He used the director of his successful TV production, Cream in My Coffee. The film was part of a slate of movies greenlit by Verity Lambert at EMI Films. Others included Salyground, Morons from Outer Space, Comfort and Joy. EMI back with four feature films Peter; the Guardian 16 Nov 1983: 2. There was no US money in the film but Universal had first right of refusal to distribute. Potter said the movie "was perilously close to an art film but I'm sick of films made for teeny tots or adults who never grew up."Potter said, "It's alleged that when you repress things you know are doubtful, that's supposed to be harmful to you as a person, but great art can come out of discipline. Dodgson was heroic man than we think. I'm utterly convinced he never made any questionable physical contact with Alice, but he had what in these post-Freudian days would be called a sexual longing." Makeup and creature effects for the film were created by Jim Henson's Creature Shop. Six complexly detailed creatures, rather malformed, as they are in the book, were made.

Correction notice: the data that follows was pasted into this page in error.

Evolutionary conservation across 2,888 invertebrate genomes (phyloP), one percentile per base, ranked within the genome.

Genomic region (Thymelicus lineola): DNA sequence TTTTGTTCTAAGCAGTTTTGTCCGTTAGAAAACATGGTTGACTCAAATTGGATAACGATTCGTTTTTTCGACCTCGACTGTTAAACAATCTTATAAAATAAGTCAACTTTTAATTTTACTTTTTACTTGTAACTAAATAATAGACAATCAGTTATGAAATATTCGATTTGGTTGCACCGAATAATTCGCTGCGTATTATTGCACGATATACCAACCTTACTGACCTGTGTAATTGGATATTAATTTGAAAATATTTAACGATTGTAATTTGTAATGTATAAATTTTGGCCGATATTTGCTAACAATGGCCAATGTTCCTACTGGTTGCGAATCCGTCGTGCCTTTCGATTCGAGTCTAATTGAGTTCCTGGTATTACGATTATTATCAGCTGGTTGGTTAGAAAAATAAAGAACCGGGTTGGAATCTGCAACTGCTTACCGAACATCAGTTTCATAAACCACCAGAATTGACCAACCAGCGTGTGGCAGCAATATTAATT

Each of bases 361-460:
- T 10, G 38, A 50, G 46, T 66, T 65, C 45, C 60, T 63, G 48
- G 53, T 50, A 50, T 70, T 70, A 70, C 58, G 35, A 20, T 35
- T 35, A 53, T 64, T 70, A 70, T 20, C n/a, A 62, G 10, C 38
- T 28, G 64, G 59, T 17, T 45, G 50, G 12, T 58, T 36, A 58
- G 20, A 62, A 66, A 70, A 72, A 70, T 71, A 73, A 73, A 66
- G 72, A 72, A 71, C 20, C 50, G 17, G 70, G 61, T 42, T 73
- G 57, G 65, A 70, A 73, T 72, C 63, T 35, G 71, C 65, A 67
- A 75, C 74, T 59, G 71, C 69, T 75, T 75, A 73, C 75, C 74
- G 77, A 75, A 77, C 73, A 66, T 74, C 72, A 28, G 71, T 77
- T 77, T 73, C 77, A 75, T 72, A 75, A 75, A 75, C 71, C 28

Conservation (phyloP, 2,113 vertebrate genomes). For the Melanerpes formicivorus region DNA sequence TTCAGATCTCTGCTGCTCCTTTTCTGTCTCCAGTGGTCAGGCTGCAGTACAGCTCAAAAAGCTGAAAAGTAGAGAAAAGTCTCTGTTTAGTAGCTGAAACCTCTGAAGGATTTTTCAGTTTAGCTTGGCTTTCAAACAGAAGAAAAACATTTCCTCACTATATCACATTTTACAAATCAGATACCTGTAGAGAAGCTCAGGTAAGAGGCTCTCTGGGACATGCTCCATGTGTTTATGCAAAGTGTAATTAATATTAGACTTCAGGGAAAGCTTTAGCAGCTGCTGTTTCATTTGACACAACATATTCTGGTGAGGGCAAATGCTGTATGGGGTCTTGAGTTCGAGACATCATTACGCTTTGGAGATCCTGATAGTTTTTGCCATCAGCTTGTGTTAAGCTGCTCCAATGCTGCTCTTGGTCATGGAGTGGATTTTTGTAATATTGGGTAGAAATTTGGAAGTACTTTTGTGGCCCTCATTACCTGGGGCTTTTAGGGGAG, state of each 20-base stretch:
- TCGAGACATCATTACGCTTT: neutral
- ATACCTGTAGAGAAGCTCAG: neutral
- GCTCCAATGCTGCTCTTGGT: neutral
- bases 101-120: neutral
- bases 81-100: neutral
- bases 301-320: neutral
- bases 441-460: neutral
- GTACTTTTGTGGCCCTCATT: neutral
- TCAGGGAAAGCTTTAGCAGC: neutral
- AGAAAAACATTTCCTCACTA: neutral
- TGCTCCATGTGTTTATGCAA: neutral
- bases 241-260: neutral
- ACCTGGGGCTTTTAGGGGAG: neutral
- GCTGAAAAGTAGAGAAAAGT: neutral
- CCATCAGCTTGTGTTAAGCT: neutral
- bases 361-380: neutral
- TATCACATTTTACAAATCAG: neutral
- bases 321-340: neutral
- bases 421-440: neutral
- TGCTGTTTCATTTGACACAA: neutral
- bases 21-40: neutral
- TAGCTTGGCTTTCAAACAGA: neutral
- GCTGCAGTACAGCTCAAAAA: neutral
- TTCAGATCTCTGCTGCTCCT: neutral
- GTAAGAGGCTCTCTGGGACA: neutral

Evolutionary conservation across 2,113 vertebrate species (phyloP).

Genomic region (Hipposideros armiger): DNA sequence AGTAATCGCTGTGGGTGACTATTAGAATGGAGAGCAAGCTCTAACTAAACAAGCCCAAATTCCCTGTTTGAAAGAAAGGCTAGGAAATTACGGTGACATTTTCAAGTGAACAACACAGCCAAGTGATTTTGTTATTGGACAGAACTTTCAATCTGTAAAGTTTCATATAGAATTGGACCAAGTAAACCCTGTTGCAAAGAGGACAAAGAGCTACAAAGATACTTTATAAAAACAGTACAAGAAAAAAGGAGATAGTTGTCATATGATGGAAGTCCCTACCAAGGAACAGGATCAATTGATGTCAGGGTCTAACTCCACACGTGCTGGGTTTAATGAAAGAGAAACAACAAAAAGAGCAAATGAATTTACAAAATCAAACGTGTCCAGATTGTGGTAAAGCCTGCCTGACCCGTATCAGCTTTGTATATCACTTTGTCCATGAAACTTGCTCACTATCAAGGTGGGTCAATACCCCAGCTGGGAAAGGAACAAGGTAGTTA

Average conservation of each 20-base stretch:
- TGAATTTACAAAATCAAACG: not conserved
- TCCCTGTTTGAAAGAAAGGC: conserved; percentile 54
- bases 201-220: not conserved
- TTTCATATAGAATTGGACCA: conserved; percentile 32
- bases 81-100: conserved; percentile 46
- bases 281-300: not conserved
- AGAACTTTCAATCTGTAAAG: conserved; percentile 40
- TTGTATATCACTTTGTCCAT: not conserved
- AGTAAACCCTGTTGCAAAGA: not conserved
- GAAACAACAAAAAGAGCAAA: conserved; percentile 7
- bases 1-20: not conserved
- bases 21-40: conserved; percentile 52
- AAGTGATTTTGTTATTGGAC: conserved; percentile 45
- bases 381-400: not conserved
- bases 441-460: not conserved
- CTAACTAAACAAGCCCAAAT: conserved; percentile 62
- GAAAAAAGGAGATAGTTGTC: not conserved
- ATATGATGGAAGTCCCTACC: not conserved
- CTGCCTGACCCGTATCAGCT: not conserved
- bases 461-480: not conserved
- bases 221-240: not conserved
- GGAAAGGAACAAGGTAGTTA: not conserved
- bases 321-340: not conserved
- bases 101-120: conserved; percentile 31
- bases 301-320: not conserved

The Gryphon and the sorrowful Mock Turtle live among ledges of rock on a darkling seashore. The March Hare has broken yellowish teeth and soiled looking whiskers and he seems to be chewing while he is speaking. He, the Mad Hatter, the Dormouse, the Caterpillar too,' converse in the same matter of fact, egalitarian manner that the visiting Alice does.' The puppets were based on the original Tenniel drawings, although Potter wanted them interpreted towards the dark side. Puppet movement and choreography was developed by choreographer Gates McFadden. Due to a problem with work visas, McFadden was unable to receive full credit in this film; the Chinese costume sequence in the film depicting Dodgson taking Alice's portrait at Oxford is based on actual photographs he took of her and her sisters. Dodgson, an early pioneer of photography, was considered one of the world's first portrait photographers. Dennis Potter's use of pop entertainment of the 1930s in his works is present in this film. "I Only Have Eyes for You" is sung at a tea dance at the Waldorf Astoria and Mrs. Hargreaves has a scene at a radio station that includes a crooner's rendition of "Confessin'".